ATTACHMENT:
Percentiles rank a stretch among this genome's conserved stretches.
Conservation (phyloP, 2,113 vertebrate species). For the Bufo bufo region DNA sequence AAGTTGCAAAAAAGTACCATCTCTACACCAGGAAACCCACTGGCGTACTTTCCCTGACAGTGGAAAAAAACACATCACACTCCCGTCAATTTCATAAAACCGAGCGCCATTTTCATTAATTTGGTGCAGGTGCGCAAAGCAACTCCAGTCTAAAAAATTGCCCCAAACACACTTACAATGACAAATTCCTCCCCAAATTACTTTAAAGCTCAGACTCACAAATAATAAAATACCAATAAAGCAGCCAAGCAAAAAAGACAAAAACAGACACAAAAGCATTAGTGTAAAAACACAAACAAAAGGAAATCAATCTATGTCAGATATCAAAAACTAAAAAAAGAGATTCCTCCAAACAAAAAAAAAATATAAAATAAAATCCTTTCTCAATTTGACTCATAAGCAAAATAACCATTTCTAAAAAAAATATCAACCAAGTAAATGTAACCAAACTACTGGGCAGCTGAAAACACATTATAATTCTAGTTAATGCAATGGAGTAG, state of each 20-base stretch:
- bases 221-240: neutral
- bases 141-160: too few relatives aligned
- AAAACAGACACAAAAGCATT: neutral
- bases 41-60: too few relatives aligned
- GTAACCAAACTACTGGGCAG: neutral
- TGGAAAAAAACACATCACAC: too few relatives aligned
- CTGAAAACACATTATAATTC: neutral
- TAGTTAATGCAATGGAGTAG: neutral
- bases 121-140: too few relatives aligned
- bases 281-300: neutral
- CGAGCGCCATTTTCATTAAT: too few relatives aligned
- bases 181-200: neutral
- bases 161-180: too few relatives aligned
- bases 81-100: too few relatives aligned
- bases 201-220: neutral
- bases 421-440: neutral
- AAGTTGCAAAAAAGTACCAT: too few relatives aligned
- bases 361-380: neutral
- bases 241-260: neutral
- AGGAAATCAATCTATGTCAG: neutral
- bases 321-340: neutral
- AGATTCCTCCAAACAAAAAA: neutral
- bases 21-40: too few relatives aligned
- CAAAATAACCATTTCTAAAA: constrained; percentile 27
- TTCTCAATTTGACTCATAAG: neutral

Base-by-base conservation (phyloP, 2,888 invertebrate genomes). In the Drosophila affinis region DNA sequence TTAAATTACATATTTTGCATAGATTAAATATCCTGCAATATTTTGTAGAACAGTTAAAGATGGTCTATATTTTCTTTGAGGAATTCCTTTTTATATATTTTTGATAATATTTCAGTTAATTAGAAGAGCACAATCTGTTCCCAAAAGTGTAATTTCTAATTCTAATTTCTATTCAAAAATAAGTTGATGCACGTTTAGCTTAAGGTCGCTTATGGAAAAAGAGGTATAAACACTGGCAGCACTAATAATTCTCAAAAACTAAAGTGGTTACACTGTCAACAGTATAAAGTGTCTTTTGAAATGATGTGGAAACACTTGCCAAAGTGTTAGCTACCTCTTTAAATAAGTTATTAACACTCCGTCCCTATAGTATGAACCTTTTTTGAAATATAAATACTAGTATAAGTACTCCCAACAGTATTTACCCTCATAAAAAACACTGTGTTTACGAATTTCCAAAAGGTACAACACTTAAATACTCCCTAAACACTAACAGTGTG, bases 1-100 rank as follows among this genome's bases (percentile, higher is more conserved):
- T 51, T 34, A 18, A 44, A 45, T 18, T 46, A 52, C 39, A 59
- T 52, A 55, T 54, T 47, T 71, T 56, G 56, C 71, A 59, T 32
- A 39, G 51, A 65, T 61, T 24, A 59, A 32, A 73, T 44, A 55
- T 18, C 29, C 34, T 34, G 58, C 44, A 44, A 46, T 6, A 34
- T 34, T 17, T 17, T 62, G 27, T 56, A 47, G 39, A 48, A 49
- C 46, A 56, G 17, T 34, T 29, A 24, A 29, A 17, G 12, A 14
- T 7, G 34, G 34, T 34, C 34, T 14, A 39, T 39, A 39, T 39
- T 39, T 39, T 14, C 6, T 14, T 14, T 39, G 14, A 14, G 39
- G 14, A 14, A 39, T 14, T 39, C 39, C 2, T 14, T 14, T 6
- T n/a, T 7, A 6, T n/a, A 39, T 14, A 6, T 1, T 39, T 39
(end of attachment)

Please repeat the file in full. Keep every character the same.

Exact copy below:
Percentiles rank a stretch among this genome's conserved stretches.
Conservation (phyloP, 2,113 vertebrate species). For the Bufo bufo region DNA sequence AAGTTGCAAAAAAGTACCATCTCTACACCAGGAAACCCACTGGCGTACTTTCCCTGACAGTGGAAAAAAACACATCACACTCCCGTCAATTTCATAAAACCGAGCGCCATTTTCATTAATTTGGTGCAGGTGCGCAAAGCAACTCCAGTCTAAAAAATTGCCCCAAACACACTTACAATGACAAATTCCTCCCCAAATTACTTTAAAGCTCAGACTCACAAATAATAAAATACCAATAAAGCAGCCAAGCAAAAAAGACAAAAACAGACACAAAAGCATTAGTGTAAAAACACAAACAAAAGGAAATCAATCTATGTCAGATATCAAAAACTAAAAAAAGAGATTCCTCCAAACAAAAAAAAAATATAAAATAAAATCCTTTCTCAATTTGACTCATAAGCAAAATAACCATTTCTAAAAAAAATATCAACCAAGTAAATGTAACCAAACTACTGGGCAGCTGAAAACACATTATAATTCTAGTTAATGCAATGGAGTAG, state of each 20-base stretch:
- bases 221-240: neutral
- bases 141-160: too few relatives aligned
- AAAACAGACACAAAAGCATT: neutral
- bases 41-60: too few relatives aligned
- GTAACCAAACTACTGGGCAG: neutral
- TGGAAAAAAACACATCACAC: too few relatives aligned
- CTGAAAACACATTATAATTC: neutral
- TAGTTAATGCAATGGAGTAG: neutral
- bases 121-140: too few relatives aligned
- bases 281-300: neutral
- CGAGCGCCATTTTCATTAAT: too few relatives aligned
- bases 181-200: neutral
- bases 161-180: too few relatives aligned
- bases 81-100: too few relatives aligned
- bases 201-220: neutral
- bases 421-440: neutral
- AAGTTGCAAAAAAGTACCAT: too few relatives aligned
- bases 361-380: neutral
- bases 241-260: neutral
- AGGAAATCAATCTATGTCAG: neutral
- bases 321-340: neutral
- AGATTCCTCCAAACAAAAAA: neutral
- bases 21-40: too few relatives aligned
- CAAAATAACCATTTCTAAAA: constrained; percentile 27
- TTCTCAATTTGACTCATAAG: neutral

Base-by-base conservation (phyloP, 2,888 invertebrate genomes). In the Drosophila affinis region DNA sequence TTAAATTACATATTTTGCATAGATTAAATATCCTGCAATATTTTGTAGAACAGTTAAAGATGGTCTATATTTTCTTTGAGGAATTCCTTTTTATATATTTTTGATAATATTTCAGTTAATTAGAAGAGCACAATCTGTTCCCAAAAGTGTAATTTCTAATTCTAATTTCTATTCAAAAATAAGTTGATGCACGTTTAGCTTAAGGTCGCTTATGGAAAAAGAGGTATAAACACTGGCAGCACTAATAATTCTCAAAAACTAAAGTGGTTACACTGTCAACAGTATAAAGTGTCTTTTGAAATGATGTGGAAACACTTGCCAAAGTGTTAGCTACCTCTTTAAATAAGTTATTAACACTCCGTCCCTATAGTATGAACCTTTTTTGAAATATAAATACTAGTATAAGTACTCCCAACAGTATTTACCCTCATAAAAAACACTGTGTTTACGAATTTCCAAAAGGTACAACACTTAAATACTCCCTAAACACTAACAGTGTG, bases 1-100 rank as follows among this genome's bases (percentile, higher is more conserved):
- T 51, T 34, A 18, A 44, A 45, T 18, T 46, A 52, C 39, A 59
- T 52, A 55, T 54, T 47, T 71, T 56, G 56, C 71, A 59, T 32
- A 39, G 51, A 65, T 61, T 24, A 59, A 32, A 73, T 44, A 55
- T 18, C 29, C 34, T 34, G 58, C 44, A 44, A 46, T 6, A 34
- T 34, T 17, T 17, T 62, G 27, T 56, A 47, G 39, A 48, A 49
- C 46, A 56, G 17, T 34, T 29, A 24, A 29, A 17, G 12, A 14
- T 7, G 34, G 34, T 34, C 34, T 14, A 39, T 39, A 39, T 39
- T 39, T 39, T 14, C 6, T 14, T 14, T 39, G 14, A 14, G 39
- G 14, A 14, A 39, T 14, T 39, C 39, C 2, T 14, T 14, T 6
- T n/a, T 7, A 6, T n/a, A 39, T 14, A 6, T 1, T 39, T 39